Effective blogging is a combination of good personal writing and smart party hosting. A good blog post can be a sentence long, or three pages long; what matters is that it encourages further conversation.
Back in the heyday of the Whole Earth Catalog, visionary Catalog editor Stewart Brand told would-be reviewers to (I quote from memory, and probably imperfectly) “write as if you are writing a letter to an engaged and interested friend who knows almost nothing about the subject.” That’s a good starting point for blogging. Tor.com is for fans of science fiction, fantasy, the universe, and the many “related subjects” that such persons are also liable to be interested in. When we write about (for instance) antique SEGA games, we assume that many of our readers don’t know anything about antique SEGA gamesbut that most of them probably share the mindset that understands why someone would be fanatically interested in antique SEGA games. We’re not trying to convert everyone to our particular geeky obsession, but we do assume that our natural audience is composed of people who understand the pleasures of geeky obsession, and we hope to share the cool.
Much of what has driven Tor.com is our desire to more fully contribute to the great conversation that is the subculture of SFthat river of talk, in person and in print, that has surrounded and informed science fiction and fantasy (and “the universe,” and “related subjects”) since SF fans began cranking out fanzines and organizing meetups in the early 1930s. That conversation has done nothing but expand. It is a major tributary to the modern Internet. Tor.com aspires to be part of that conversation. We recognize it as something older and bigger than we are.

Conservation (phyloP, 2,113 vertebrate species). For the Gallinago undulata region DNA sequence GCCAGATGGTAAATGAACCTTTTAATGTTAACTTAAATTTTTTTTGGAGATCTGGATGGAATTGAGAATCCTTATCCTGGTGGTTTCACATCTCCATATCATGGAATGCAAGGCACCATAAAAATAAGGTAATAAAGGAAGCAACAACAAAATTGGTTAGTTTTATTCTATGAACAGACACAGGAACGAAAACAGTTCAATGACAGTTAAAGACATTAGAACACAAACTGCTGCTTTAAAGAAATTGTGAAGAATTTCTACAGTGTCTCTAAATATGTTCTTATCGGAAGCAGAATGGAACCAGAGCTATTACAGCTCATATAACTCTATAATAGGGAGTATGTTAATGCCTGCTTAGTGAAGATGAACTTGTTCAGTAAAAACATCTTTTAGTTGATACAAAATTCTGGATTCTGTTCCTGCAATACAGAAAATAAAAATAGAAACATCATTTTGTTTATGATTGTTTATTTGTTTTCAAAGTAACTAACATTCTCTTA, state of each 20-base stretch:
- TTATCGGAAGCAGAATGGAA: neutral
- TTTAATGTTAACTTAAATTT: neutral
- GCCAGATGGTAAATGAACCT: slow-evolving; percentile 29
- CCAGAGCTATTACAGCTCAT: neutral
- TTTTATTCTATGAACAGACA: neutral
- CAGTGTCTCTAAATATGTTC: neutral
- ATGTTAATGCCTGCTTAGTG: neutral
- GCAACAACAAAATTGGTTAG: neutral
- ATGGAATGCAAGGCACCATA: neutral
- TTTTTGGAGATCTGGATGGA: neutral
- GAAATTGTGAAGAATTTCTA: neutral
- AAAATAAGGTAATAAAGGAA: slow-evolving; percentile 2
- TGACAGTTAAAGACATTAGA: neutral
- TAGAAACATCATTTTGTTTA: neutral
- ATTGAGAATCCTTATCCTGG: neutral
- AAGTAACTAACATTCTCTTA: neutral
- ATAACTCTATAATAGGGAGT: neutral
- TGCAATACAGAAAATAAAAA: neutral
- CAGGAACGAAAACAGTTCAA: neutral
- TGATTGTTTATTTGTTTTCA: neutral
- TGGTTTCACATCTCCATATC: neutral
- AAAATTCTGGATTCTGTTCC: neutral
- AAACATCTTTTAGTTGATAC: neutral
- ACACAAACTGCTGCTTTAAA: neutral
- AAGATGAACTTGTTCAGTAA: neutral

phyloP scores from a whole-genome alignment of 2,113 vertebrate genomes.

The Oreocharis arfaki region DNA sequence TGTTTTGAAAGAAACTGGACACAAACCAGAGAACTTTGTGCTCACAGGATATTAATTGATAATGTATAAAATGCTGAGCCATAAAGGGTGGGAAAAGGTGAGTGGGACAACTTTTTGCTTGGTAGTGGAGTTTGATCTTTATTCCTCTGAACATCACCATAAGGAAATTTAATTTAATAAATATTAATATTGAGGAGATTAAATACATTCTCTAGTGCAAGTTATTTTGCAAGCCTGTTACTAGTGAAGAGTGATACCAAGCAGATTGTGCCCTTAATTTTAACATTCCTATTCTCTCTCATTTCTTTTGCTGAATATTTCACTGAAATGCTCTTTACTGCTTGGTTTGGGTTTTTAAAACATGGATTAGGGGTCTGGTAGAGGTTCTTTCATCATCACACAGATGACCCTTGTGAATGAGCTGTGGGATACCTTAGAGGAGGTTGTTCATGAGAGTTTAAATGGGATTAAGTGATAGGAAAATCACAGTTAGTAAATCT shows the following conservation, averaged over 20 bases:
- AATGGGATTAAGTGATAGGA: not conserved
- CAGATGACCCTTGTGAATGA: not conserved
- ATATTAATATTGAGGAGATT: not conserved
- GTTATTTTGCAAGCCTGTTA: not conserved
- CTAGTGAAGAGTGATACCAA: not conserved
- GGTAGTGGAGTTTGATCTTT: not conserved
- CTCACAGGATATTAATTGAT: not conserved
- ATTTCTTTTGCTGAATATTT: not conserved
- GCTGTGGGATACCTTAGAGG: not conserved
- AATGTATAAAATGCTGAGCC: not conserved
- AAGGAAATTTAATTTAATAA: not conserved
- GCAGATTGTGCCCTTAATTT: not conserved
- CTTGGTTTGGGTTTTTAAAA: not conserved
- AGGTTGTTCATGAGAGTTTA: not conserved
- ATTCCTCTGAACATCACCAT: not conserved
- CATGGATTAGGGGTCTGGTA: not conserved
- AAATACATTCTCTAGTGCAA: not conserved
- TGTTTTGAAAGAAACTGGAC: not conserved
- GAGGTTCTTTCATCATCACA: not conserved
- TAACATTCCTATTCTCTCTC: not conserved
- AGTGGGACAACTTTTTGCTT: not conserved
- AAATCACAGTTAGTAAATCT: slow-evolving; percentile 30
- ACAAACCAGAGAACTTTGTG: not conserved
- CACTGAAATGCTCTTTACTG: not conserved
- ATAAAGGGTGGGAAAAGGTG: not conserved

We’ve recruited a number of front-page bloggers based on their knowledge of certain specialized subjects and their demonstrated ability to blog interestingly on those subjects. We’ll be recruiting more as time goes on, as well as inviting various interesting people to blog here as guests. Even more importantly, we intend to participate in the comment threads and user-started conversations on this site, and if something written there strikes us as particularly pertinent or interesting, we may well reprint it on the front page. (With its author’s permission, of course.)
As this site’s editorial straw-boss, I guess what I’d say to everyone playing here, front-page bloggers and commenters alike, is: Converse. Be yourself; be a person, not a megaphone–a personal point of view, not an encyclopedia or an “objective journalistic voice.” Even the original fiction is part of the conversation; the authors writing for us are aware that there’ll be a public comment thread following every story, just as if it were a blog post. Talk to the rest of us like we’re human beings at an interesting social event. If you feel like you’re up at a lectern on a big stage, reconsider. Tor.com aspires to be a room party, not Carnegie Hall. Circulate and talk.